to Isle of Wight History Centre Archive of Monthly News Items
As previously featured in the History Centre

April 2017


April 2017
THE FUTURE OF NEWPORT HARBOUR
Restrictions on the usage and development within harbours are governed by a number of Parliamentary Acts, dating from the 19th century. The council's draft proposal to apply for a Harbour Revision Order (HRO) is designed to give them new powers to exercise complete control over developments in Newport Harbour. Many feel they might use these powers to encourage a property complex that will change the historical nature of the harbour and destroy its present environment.
Newport Harbour
  Over many decades, the council have previously sought to overcome the legal restrictions surrounding the use of the harbour and its properties. The main restriction has been a limitation whereby harbour properties cannot be leased to third parties for terms longer than three years. The council have unlawfully exceeded this limitation in the past and this has subsequently put the council and their tenants in difficult situations.
  There has also been controversy as to whether they had the right to dispose of harbour property. The disposal of the Jubilee Stores and development of the Premier Inn were progressed without full consideration of the legal implications The council are now retrospectively claiming they had rights over harbour property once it no longer had pertinent harbour use. They seek to formally establish this principle in Article 15 of their proposed HRO, which gives them the power to " . . . dispose of, lease or grant the use or occupation of, or any right or interest in or over, any land, works, buildings, machinery, equipment or other property forming part of the harbour premises . . ."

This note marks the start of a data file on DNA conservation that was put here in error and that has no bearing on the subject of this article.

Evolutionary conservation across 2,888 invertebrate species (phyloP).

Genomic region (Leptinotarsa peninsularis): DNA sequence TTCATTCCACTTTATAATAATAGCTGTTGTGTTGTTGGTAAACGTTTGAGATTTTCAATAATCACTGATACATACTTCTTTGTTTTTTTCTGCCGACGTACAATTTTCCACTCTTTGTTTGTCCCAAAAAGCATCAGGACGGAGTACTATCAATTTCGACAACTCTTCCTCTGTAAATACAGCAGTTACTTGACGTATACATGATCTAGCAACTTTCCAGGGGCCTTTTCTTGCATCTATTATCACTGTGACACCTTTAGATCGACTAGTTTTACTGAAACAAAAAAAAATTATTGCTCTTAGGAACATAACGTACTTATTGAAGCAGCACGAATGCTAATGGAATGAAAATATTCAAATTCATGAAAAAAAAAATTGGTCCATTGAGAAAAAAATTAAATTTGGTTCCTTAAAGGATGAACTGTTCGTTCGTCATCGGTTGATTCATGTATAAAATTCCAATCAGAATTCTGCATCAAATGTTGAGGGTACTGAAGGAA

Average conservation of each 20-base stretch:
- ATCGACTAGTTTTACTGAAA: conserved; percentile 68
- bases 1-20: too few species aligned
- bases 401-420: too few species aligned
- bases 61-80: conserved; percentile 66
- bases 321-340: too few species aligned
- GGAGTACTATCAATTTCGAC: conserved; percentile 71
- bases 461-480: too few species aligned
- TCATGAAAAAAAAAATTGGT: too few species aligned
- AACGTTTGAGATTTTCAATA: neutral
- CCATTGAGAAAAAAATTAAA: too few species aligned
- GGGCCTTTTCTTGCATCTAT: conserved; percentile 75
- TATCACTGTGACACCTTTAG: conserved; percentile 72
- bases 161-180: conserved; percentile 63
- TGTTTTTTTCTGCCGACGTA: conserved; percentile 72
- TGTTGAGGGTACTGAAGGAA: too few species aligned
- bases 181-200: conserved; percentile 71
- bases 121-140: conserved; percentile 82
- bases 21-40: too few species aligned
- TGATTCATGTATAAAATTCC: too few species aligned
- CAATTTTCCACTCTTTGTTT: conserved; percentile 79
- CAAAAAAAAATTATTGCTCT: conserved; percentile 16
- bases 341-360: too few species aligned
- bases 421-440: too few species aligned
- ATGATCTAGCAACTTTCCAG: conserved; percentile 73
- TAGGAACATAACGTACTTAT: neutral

HROs are not uncommon. The government's Marine Management Organisation (MMO) will grant a local authority powers to vary the existing legislation covering a particular harbour if it is assessed as justifiable. The council have been in pre-application talks with the MMO and have carried out an informal public consultation. The HRO proposal is wide ranging and detailed but naturally makes no reference to the intended plans that might lay behind it. There can be little doubt the council intend to use the harbour as part of its plan to promote a regeneration of business activity. The fear is that unsympathetic development would result in the east side of the quay losing its place as a tranquil, historical environment, wherein its daily use retains the concept of a functioning harbour. At some stage there will have to be a formal consultation in which the council's presentation should address public concerns. A major public protest could result in a Public Inquiry.
   The Newport Harbour Action Group (NHAG) has been monitoring the council's harbour politics since 2008 and have been responsible for highlighting the past abuse of powers. Their aim is to see a traditional harbour environment maintained. They are currently challenging the HRO on a number of fronts, not least the council's interpretation of the area that constitutes the harbour estate. They are also claiming the HRO should be linked to a clearly defined Harbour Conservation Area that would be protected from unsuitable development. This might in include tourist centre showing the history of the harbour. NHAG are currently in a dialogue with councillors on these issues, although it would seem the councillors now wish to hold the matter in abeyance until after the May elections.